A great time to be in France . . .
September / October 2001
Visit the Grand Châteaux of the Loire
The historic and royal châteaux of the Loire Valley: travelers around the world know something about them and, when in that part of France, they try to visit at least one or two. Each château is different from the others, some rugged and medieval and some quite delicate and beautiful to behold. What if forty-one châteaux could be seen (at least from the outside) in a few hours? Would you be interested?
In 1999, we had the pleasure of doing just that when a dear French friend escorted us to Le Parc Mini-Châteaux near Amboise. We had never heard of this place before, and we were amazed by what we found. The Parc was about three years old at that time, with construction having begun on September 9, 1995, near Amboise, the undisputed "capital" of the Valley of the Kings. Owned and operated by Groupe Durand-Allizé, the parc has welcomed well over a half million visitors -- a boon to the little city of Amboise as well.
What will you discover at the Parc? You will find pleasant winding walkways, fountains, windmills, trains moving along tracks, a children's play area, a comfortable self-service restaurant, and most of all, delightful precise replicas of 41 Loire Valley châteaux, all done to scale in exquisite detail. They are even accurately located on their "map" of green lawns along miniature rivers -- the Loire, Cher, Vienne and Indre. Making each "visit" to a mini-château all the more meaningful is the fact that each property is marked with two plaques -- one in French and one in English -- telling the history of the château.
If you have visited
even a few of the real châteaux, you will instantly recognize
them at the Parc. Don't mistake this for an attraction just
for children, although they will thoroughly enjoy it. During
our visit, most guests were adults, appreciating the enthusiasm and skill
that went into the creation of each building. Every last
detail of each château is replicated to reflect its period in history
-- you will see people milling around courtyards, animals in the stables,
water-filled moats and natural landscaping. High tech was not ignored
-- at night the châteaux have an inner glow while the exteriors are
bathed in light thanks to fiber optics and 30 kilometers of underground
electrical cabling. The Parc sits on two hectares of land and if
you complete the entire walk, you will have covered more than one and a
half kilometers or about 9/10 of a mile.
The château in the
left photo is Amboise, and the one in the right photo is Blois.
Some of the real châteaux represented are open to the public and are not occupied, while others are still in the hands of the families who live in them and may be operating them today as chambres d'hôtes. What qualifies them to be at Le Parc Mini-Châteaux is their historical significance and architectural appeal. If you would like more detailed information, visit this French language web site which also shows the two adjoining parks (an aquarium and donkey park definitely directed toward children) http://www.lealeo.com/accor/tours.asp or email email@example.com for reservations. Although this parc is not meant to replace visits to the actual châteaux, it may help you to decide which ones you wish to add to your itinerary while providing an overview and a generous helping of history of the famous châteaux of the Loire.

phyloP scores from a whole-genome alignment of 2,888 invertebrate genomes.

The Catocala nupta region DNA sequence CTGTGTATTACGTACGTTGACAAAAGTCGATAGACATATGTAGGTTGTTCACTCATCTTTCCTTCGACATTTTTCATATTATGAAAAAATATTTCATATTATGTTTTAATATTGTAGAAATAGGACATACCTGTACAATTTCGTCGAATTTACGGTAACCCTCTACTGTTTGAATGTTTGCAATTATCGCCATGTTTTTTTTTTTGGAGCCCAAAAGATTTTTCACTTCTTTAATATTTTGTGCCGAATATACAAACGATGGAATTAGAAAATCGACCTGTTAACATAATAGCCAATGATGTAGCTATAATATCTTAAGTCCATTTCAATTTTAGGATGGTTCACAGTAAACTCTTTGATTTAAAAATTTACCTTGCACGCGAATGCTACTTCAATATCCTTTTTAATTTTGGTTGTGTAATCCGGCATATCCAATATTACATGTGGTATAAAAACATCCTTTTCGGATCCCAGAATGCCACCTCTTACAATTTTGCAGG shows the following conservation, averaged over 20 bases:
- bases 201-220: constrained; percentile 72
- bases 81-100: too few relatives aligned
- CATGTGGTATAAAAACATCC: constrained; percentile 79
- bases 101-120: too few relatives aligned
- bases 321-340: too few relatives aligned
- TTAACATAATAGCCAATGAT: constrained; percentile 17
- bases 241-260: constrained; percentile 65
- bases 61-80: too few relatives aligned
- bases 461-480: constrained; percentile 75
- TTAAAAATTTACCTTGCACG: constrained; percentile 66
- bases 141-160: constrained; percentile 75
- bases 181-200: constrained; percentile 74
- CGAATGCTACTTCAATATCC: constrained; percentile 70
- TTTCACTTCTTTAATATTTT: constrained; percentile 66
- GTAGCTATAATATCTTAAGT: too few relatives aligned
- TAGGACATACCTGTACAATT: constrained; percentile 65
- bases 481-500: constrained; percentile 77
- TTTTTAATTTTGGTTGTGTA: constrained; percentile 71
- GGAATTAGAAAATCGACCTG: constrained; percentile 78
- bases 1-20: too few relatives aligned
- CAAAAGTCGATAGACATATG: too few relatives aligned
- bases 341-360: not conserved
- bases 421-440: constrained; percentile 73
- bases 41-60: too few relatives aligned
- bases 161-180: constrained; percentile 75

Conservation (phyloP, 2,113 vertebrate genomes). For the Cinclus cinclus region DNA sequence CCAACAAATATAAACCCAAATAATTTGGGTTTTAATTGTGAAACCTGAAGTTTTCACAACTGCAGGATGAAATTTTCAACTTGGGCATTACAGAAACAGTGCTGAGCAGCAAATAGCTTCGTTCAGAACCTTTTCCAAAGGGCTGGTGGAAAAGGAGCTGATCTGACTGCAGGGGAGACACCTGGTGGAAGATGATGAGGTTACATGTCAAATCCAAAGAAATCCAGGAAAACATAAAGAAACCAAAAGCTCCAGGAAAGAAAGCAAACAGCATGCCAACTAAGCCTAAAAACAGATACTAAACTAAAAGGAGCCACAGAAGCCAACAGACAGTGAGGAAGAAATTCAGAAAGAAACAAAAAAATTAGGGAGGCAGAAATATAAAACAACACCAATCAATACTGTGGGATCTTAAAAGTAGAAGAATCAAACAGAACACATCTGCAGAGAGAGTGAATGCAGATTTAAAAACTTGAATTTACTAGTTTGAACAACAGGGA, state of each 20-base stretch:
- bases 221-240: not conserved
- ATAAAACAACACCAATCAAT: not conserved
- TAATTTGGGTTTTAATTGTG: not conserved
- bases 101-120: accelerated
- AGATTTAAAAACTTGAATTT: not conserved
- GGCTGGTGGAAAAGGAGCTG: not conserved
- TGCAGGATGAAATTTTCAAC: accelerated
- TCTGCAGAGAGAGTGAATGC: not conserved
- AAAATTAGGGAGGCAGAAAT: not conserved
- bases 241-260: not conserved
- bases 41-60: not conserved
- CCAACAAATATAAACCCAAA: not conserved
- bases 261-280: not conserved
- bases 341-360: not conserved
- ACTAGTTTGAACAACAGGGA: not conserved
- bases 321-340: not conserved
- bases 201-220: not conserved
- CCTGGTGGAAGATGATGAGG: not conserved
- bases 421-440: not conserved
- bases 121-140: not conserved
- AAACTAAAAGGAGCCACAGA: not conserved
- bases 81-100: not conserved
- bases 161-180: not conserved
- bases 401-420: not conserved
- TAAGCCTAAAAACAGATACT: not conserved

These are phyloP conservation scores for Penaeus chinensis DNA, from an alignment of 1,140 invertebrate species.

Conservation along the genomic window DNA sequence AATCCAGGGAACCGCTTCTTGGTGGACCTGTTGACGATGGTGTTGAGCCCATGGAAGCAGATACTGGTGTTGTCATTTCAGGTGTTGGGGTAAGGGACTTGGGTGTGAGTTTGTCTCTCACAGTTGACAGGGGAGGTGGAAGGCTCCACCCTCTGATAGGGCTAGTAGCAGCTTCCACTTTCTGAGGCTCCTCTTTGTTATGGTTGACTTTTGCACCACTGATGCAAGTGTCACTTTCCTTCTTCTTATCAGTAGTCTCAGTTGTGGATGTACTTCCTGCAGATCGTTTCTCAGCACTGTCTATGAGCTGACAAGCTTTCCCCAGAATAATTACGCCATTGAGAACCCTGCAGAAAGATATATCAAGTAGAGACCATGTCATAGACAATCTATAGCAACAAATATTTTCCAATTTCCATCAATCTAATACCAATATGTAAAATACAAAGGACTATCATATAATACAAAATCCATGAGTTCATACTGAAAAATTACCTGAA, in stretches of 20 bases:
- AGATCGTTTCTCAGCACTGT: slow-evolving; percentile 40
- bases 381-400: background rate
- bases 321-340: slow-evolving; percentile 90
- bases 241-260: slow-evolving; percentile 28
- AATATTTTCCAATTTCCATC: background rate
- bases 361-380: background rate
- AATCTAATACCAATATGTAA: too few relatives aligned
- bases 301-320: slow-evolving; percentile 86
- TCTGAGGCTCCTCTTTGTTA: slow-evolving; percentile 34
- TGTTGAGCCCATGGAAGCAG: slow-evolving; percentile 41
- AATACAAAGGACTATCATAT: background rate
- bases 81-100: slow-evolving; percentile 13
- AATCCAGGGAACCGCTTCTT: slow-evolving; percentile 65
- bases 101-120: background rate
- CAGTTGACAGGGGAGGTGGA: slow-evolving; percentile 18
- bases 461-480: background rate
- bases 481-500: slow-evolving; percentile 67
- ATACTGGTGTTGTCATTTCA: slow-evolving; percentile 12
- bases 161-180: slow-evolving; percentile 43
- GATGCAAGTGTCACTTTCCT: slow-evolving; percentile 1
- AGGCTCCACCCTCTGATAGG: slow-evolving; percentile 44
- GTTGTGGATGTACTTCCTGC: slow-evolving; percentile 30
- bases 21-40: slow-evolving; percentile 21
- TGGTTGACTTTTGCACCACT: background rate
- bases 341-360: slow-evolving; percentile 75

Château de Boucéel
Often a château property offers more photo opportunities than one can imagine. Beautiful rooms filled with antiques and decorated in the French style, gardens blooming with flowers, the architecture of the building itself, and the occasional moat, keep and dependancies -- all make the experience of staying in a château a photographer's dream.
One such unique property is Château de Boucéel in Normandy. Limited by space on our web site, we can never include all the marvelous views of a château that we would like. Therefore, we want to offer you another glimpse of what you will discover if you decide to stay at this 18th century château in the département of the Manche.
The grounds of Boucéel are meant for strolling. Enjoy wandering through the lovely English-style gardens or perhaps cross the bridge onto the island in the pond for a view back to the château. The chapel pictured above was constructed between the twelfth and fifteenth centuries, set amid the woods and meadows of the estate. The parc is filled with bucolic locales such as those in the center photo -- waiting for visitors to take a seat on the stone bench for a few moments' relaxation. The tastefully decorated and inviting chambre named "Oncle François" welcomes guests with a canopied queen-sized bed and an en suite bath with shower. Guest rooms are non-smoking.